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Black but not Black Enough: The Bruno Mars Question

 

Bruno Mars is all over the news but not because of his talent, new hit single or his Grammy win. But because of his heritage and his “lack of blackness”. Many are accusing Bruno of cultural appropriation and being a “culture vulture”, similar to the likes of Macklemore, G-eazy and Iggy Azalea. Many people are torn and frankly I think the entire discourse is garbage.

 

Why?

 

Because Bruno Mars is black and he’s not appropriating anything. He’s paying tribute to the musical influences that made him who he is musically and to discredit his talent and blackness but most of all it completely disregards the concept and discussion of blackness in Latin American and the Caribbean.

 

 

 

(Photo source: Latina)

 

 

The problem with this discourse is that its too US centric and excludes a lot of conversations and perspectives about Blackness and Black identity in other countries that have African diaspora. This is NOT saying that Bruno Mars doesn’t benefit from from being racially ambiguous because he does as well as other artists that are as racially ambiguous like Cardi B, Jhene Aiko, Rosario Dawson and The Rock. These artists all benefit from this and have incredible commercial and international success because of their talent AND their brand that used their racially ambiguity to its full potential.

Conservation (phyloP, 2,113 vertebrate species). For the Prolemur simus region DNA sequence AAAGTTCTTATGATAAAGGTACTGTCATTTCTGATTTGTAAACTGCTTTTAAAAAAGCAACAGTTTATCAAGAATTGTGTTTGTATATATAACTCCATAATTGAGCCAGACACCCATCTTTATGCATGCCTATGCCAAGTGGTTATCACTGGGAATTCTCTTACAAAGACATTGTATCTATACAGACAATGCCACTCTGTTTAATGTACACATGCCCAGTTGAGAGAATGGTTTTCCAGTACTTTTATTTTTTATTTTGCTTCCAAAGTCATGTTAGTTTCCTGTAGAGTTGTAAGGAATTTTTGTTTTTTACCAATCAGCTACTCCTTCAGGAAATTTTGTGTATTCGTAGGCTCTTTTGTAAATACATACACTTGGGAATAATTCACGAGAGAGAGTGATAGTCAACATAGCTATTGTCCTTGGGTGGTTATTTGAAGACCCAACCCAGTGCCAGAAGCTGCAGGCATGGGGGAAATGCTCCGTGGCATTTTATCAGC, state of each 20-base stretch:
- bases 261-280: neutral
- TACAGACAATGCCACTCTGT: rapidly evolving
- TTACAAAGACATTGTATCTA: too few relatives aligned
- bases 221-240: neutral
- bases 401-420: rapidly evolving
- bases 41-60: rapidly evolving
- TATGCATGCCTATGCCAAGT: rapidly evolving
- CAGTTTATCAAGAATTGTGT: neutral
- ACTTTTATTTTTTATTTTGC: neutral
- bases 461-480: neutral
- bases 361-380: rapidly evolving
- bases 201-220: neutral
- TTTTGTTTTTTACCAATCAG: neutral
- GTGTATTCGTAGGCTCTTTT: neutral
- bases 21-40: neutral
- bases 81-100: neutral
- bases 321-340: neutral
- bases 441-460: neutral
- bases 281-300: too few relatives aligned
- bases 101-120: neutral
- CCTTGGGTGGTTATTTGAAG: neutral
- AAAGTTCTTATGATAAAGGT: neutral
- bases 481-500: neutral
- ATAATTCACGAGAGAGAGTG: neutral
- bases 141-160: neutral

But this shouldn’t be an excuse to deny someone’s blackness, their culture and the context from which their black identity comes from. So to summarize: Bruno Mars is black, he’s not appropriating but he does benefit from being racially ambiguous in a system of fame that loves black culture but not black people.

 

Next time if we want to come for people who appropriate black culture, go get Whoa Vicky or Danielle Bregoli.

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